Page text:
New R200m shipping terminal expected to bring 700,000 tourists cruising into Durban
State transport operator Transnet expects job creation and tourism development to follow the construction of a R200m cruise-ship terminal facility in Durban by the KwaZulu Cruise Terminal (KCT) company, says Transnet CEO Siyabonga Gama.
KCT and Transnet National Ports Authority concluded an agreement on Monday for a 25-year concession project to finance, construct, operate, maintain and transfer the terminal. KCT is a joint venture between investment company Africa Armada Consortium and MSC Cruises SA, a subsidiary of MSC Mediterranean Shipping Company.
MSC Mediterranean Shipping Company is the world’s second-largest container shipping line operator. It is based in from Geneva, Switzerland.
KCT is 70% owned by MSC Cruises SA and 30% by Africa Armada Consortium. The venture is classified as an exempted micro enterprise (EME), which means it has been operating for less than a year and has a turnover of less than R10m. EMEs are exempted from broad-based black economic empowerment scorecard ratings.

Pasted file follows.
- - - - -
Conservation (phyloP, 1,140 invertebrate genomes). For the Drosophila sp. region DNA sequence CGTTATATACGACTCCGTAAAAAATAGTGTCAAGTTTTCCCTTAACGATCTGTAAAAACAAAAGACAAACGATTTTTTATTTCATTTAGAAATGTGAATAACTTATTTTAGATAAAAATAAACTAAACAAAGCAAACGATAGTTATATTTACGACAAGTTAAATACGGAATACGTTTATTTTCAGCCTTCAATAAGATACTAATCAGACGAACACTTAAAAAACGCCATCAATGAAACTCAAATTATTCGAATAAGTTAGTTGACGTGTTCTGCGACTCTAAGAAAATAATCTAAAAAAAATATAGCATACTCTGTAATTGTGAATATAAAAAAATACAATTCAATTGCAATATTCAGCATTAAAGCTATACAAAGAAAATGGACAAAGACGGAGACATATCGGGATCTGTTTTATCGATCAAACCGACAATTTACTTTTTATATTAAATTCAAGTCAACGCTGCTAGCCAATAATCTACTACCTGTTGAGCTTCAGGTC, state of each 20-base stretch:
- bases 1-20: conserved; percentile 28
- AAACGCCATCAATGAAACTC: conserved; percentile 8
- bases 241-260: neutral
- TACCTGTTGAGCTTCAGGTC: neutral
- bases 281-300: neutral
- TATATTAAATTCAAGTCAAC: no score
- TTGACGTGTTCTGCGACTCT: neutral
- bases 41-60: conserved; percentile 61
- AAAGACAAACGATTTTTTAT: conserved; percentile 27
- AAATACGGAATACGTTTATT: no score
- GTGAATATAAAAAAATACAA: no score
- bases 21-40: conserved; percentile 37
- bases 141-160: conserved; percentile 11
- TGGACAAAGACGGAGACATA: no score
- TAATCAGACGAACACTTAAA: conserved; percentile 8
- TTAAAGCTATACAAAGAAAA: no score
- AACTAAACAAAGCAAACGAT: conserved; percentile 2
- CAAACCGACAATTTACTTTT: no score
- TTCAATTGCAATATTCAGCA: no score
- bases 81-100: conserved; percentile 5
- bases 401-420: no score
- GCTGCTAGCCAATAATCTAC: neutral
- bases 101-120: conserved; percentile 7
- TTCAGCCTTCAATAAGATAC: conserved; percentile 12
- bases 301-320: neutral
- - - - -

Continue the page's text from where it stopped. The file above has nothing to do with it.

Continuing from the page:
The design phase begins in April, followed by an 18-month construction phase from January 2019 to July 2020. Operations are expected to begin with the start of the 2020-21 cruise season in October 2020.
About 100 people will be directly employed in the construction phase and another 10,000 indirect jobs will accrue through the multiplier effect, says KCT. The company has budgeted for R3m for the training and development of more than 100 people during the construction phase, while R1.5m will be allocated to bursaries and scholarships.
The ports authority’s CEO, Shulami Qalinge, said on Monday the new terminal would attract larger vessels and more leading cruise liners to SA. The cruise season period could be extended during the 25-year operational phase, resulting in economic spinoffs for the tourism industry.
Qalinge forecast a substantial increase in cruise vessel calls to Durban. Greater passenger numbers would help to develop the city further as an international tourist destination, he said.
Cruise calls were likely to rise from 60 to more than 150 a year, which should see passenger numbers grow from 200,000 to more than 700,000 by 2040.
During the off-peak season the terminal will remain active as a multipurpose facility, including a cruise and hospitality academy and office and conference space.